River Profile :Hiwassee...or Hiawassee

The Hiwassee or Hiawassee as its spelled in Georgia is a tailwater fishery that gets its humble beginnings near Unicoi Gap in Georgia than flows through North Carolina and into Tennessee. Several sections get attention but Ive always been most interested in the water in Tennessee, specifically that in Cherokee National Forest.

Exerpt from Southeastern Anglers Website:
The Hiwassee Tailwater fishery begins in the Cherokee National Forest as it flows from TVA’s Apalachia Powerhouse. The tailwater section is about 21 miles long. The scenery on the Hiwassee tailwater is unparalleled, as it was the first river in Tennessee to be recognized as a State Scenic River. The upper river features an abundance of whitewater, deep runs, fast riffles, and big shoals that provide excellent fish habitat. The tailwater contains mostly rainbow trout and brown trout, with the average size running between 10” and 12” inches with larger trout possible.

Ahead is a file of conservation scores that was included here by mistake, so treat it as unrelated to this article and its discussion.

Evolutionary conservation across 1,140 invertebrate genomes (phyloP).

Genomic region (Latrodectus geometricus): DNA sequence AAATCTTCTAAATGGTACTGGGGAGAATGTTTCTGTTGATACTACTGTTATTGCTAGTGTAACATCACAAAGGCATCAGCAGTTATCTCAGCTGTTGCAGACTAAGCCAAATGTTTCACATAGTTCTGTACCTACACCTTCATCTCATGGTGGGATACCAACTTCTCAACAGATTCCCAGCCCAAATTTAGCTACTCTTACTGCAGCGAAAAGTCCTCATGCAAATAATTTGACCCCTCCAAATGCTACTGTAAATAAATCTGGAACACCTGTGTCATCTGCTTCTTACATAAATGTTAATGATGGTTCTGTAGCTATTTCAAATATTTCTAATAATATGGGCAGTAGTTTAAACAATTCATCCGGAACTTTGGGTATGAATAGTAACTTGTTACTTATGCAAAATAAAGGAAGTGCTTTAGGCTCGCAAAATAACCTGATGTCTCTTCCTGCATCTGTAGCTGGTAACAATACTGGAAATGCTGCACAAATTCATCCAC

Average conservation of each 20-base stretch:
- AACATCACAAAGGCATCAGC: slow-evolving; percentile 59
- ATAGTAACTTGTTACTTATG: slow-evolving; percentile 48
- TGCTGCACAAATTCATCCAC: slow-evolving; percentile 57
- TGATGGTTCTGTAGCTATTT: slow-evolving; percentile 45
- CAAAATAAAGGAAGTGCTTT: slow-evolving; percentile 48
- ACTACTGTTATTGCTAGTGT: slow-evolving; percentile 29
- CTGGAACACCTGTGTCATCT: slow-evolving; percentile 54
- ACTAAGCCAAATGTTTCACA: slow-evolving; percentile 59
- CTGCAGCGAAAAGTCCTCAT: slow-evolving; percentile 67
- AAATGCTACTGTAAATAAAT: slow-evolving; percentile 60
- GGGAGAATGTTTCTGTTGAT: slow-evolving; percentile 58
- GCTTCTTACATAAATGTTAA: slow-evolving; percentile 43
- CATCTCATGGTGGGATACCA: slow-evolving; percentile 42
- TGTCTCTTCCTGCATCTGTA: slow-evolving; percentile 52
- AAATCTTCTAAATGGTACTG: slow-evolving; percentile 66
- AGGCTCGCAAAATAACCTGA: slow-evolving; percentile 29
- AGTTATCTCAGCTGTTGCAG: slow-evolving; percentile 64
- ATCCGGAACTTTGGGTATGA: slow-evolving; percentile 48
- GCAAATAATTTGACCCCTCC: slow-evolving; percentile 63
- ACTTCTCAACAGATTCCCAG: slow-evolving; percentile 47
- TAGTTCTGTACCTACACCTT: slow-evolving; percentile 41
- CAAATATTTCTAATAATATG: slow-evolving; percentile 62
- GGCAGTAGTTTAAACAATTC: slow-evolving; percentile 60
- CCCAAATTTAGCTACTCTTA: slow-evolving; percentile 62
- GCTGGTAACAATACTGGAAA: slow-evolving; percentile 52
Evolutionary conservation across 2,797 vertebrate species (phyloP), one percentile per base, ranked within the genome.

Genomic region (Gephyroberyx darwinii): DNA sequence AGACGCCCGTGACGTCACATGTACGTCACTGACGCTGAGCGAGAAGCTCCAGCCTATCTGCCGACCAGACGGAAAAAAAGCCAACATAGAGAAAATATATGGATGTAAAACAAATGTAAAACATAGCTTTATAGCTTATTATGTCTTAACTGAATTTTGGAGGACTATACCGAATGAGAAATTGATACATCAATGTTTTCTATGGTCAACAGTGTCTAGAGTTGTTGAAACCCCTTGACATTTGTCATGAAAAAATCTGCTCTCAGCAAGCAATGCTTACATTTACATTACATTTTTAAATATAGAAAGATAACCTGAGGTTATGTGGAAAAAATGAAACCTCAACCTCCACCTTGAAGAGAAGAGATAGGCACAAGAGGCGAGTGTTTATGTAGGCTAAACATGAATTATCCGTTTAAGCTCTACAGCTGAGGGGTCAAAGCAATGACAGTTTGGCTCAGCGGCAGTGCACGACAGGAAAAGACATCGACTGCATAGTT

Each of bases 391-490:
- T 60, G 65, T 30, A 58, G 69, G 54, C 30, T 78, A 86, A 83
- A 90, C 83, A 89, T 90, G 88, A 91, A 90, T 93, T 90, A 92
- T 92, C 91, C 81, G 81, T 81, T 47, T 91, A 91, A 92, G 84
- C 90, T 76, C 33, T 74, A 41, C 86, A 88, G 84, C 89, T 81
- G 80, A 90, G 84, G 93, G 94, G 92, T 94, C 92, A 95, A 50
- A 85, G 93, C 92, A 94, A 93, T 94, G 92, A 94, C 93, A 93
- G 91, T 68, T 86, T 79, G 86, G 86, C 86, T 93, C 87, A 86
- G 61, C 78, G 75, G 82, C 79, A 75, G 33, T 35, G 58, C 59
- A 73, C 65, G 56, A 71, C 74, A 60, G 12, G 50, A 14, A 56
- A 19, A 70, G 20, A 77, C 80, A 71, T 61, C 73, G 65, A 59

The Hiwassee River is most noted for it’s wonderful dry fly fishing, as top water action can be found most anytime of the year. The hatches change with the calendar, as we’ll see many species of insects throughout the year. Our year begins for us in the spring with the early mayflies followed closely behind by the large hatch of grannom caddis. Late spring ushers in true blue winged olives and the beginnings of the sulphur hatch. The little yellow mayflies wrap up just as the large isonychias are beginning to get active in the summer heat. The Isonychias are one of our premier hatches as everyone loves fishing large dry flies and the hatch lasts through the summer and into late fall. Our Hiwassee River guides have their own special patterns. Big October Caddis keep us busy through the late fall as we wrap up the year with little baetis and white streamer patterns. The winter season can see many faces, sunny 60-degree days or gray, blustery days where the high temperature never reaches 40. The fishing holds well as the winter bite can range from baetis, little stoneflies, or even large white streamers for shad kill fish. this is delayed harvest season for our largest trout of the year.

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